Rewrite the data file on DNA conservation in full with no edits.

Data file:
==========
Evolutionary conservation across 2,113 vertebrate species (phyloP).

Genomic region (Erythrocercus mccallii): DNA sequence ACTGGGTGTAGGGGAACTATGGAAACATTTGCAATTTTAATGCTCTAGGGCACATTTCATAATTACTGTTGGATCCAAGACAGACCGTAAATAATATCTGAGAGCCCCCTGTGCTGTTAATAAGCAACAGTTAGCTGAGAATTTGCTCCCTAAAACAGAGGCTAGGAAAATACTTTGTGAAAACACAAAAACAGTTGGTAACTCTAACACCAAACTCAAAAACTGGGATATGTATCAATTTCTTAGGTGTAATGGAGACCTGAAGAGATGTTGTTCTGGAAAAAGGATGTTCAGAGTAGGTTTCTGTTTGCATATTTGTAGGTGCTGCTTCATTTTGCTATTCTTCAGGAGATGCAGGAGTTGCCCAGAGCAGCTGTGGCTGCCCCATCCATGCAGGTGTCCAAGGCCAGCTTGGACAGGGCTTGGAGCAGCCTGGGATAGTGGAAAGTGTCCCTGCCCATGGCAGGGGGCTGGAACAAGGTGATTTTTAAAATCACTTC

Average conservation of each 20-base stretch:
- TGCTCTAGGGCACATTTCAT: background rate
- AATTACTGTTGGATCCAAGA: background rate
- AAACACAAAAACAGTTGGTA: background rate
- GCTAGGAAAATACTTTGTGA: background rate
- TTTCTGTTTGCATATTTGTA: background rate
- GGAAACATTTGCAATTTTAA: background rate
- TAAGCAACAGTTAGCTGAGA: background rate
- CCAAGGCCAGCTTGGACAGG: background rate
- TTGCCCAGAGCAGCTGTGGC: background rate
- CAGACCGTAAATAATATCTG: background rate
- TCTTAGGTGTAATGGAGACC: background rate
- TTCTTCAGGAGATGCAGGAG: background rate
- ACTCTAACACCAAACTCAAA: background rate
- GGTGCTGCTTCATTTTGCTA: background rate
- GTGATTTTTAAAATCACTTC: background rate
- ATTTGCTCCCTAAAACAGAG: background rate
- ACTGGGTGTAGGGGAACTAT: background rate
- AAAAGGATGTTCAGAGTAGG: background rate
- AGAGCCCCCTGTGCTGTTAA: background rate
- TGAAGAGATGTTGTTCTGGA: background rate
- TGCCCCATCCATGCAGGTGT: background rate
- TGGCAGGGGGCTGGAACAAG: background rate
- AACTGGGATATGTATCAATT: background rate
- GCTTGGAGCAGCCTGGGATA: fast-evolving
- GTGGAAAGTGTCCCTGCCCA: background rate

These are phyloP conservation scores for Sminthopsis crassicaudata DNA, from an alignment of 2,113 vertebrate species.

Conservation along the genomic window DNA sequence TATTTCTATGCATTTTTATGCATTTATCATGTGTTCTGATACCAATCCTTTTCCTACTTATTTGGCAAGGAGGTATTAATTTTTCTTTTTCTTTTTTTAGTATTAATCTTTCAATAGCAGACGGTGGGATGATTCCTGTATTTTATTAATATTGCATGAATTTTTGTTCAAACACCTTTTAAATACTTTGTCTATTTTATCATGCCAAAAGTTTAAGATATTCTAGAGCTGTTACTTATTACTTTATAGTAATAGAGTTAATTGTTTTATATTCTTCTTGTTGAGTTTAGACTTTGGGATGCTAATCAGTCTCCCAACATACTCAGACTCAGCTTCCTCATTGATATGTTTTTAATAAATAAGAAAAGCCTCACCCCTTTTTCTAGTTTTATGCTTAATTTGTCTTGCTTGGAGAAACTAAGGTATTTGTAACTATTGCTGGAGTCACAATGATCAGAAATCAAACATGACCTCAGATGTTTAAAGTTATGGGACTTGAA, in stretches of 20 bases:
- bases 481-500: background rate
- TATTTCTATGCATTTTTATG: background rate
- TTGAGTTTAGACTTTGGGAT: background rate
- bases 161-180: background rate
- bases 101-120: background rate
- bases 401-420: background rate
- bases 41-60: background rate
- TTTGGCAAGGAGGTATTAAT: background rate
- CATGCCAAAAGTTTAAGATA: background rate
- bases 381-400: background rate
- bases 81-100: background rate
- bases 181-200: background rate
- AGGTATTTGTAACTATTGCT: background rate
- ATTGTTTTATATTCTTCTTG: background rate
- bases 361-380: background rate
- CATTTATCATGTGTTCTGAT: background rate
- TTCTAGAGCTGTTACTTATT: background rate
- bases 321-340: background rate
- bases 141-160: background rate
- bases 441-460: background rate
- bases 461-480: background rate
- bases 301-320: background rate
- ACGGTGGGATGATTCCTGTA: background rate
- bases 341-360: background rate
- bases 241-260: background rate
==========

Evolutionary conservation across 2,113 vertebrate species (phyloP).

Genomic region (Erythrocercus mccallii): DNA sequence ACTGGGTGTAGGGGAACTATGGAAACATTTGCAATTTTAATGCTCTAGGGCACATTTCATAATTACTGTTGGATCCAAGACAGACCGTAAATAATATCTGAGAGCCCCCTGTGCTGTTAATAAGCAACAGTTAGCTGAGAATTTGCTCCCTAAAACAGAGGCTAGGAAAATACTTTGTGAAAACACAAAAACAGTTGGTAACTCTAACACCAAACTCAAAAACTGGGATATGTATCAATTTCTTAGGTGTAATGGAGACCTGAAGAGATGTTGTTCTGGAAAAAGGATGTTCAGAGTAGGTTTCTGTTTGCATATTTGTAGGTGCTGCTTCATTTTGCTATTCTTCAGGAGATGCAGGAGTTGCCCAGAGCAGCTGTGGCTGCCCCATCCATGCAGGTGTCCAAGGCCAGCTTGGACAGGGCTTGGAGCAGCCTGGGATAGTGGAAAGTGTCCCTGCCCATGGCAGGGGGCTGGAACAAGGTGATTTTTAAAATCACTTC

Average conservation of each 20-base stretch:
- TGCTCTAGGGCACATTTCAT: background rate
- AATTACTGTTGGATCCAAGA: background rate
- AAACACAAAAACAGTTGGTA: background rate
- GCTAGGAAAATACTTTGTGA: background rate
- TTTCTGTTTGCATATTTGTA: background rate
- GGAAACATTTGCAATTTTAA: background rate
- TAAGCAACAGTTAGCTGAGA: background rate
- CCAAGGCCAGCTTGGACAGG: background rate
- TTGCCCAGAGCAGCTGTGGC: background rate
- CAGACCGTAAATAATATCTG: background rate
- TCTTAGGTGTAATGGAGACC: background rate
- TTCTTCAGGAGATGCAGGAG: background rate
- ACTCTAACACCAAACTCAAA: background rate
- GGTGCTGCTTCATTTTGCTA: background rate
- GTGATTTTTAAAATCACTTC: background rate
- ATTTGCTCCCTAAAACAGAG: background rate
- ACTGGGTGTAGGGGAACTAT: background rate
- AAAAGGATGTTCAGAGTAGG: background rate
- AGAGCCCCCTGTGCTGTTAA: background rate
- TGAAGAGATGTTGTTCTGGA: background rate
- TGCCCCATCCATGCAGGTGT: background rate
- TGGCAGGGGGCTGGAACAAG: background rate
- AACTGGGATATGTATCAATT: background rate
- GCTTGGAGCAGCCTGGGATA: fast-evolving
- GTGGAAAGTGTCCCTGCCCA: background rate

These are phyloP conservation scores for Sminthopsis crassicaudata DNA, from an alignment of 2,113 vertebrate species.

Conservation along the genomic window DNA sequence TATTTCTATGCATTTTTATGCATTTATCATGTGTTCTGATACCAATCCTTTTCCTACTTATTTGGCAAGGAGGTATTAATTTTTCTTTTTCTTTTTTTAGTATTAATCTTTCAATAGCAGACGGTGGGATGATTCCTGTATTTTATTAATATTGCATGAATTTTTGTTCAAACACCTTTTAAATACTTTGTCTATTTTATCATGCCAAAAGTTTAAGATATTCTAGAGCTGTTACTTATTACTTTATAGTAATAGAGTTAATTGTTTTATATTCTTCTTGTTGAGTTTAGACTTTGGGATGCTAATCAGTCTCCCAACATACTCAGACTCAGCTTCCTCATTGATATGTTTTTAATAAATAAGAAAAGCCTCACCCCTTTTTCTAGTTTTATGCTTAATTTGTCTTGCTTGGAGAAACTAAGGTATTTGTAACTATTGCTGGAGTCACAATGATCAGAAATCAAACATGACCTCAGATGTTTAAAGTTATGGGACTTGAA, in stretches of 20 bases:
- bases 481-500: background rate
- TATTTCTATGCATTTTTATG: background rate
- TTGAGTTTAGACTTTGGGAT: background rate
- bases 161-180: background rate
- bases 101-120: background rate
- bases 401-420: background rate
- bases 41-60: background rate
- TTTGGCAAGGAGGTATTAAT: background rate
- CATGCCAAAAGTTTAAGATA: background rate
- bases 381-400: background rate
- bases 81-100: background rate
- bases 181-200: background rate
- AGGTATTTGTAACTATTGCT: background rate
- ATTGTTTTATATTCTTCTTG: background rate
- bases 361-380: background rate
- CATTTATCATGTGTTCTGAT: background rate
- TTCTAGAGCTGTTACTTATT: background rate
- bases 321-340: background rate
- bases 141-160: background rate
- bases 441-460: background rate
- bases 461-480: background rate
- bases 301-320: background rate
- ACGGTGGGATGATTCCTGTA: background rate
- bases 341-360: background rate
- bases 241-260: background rate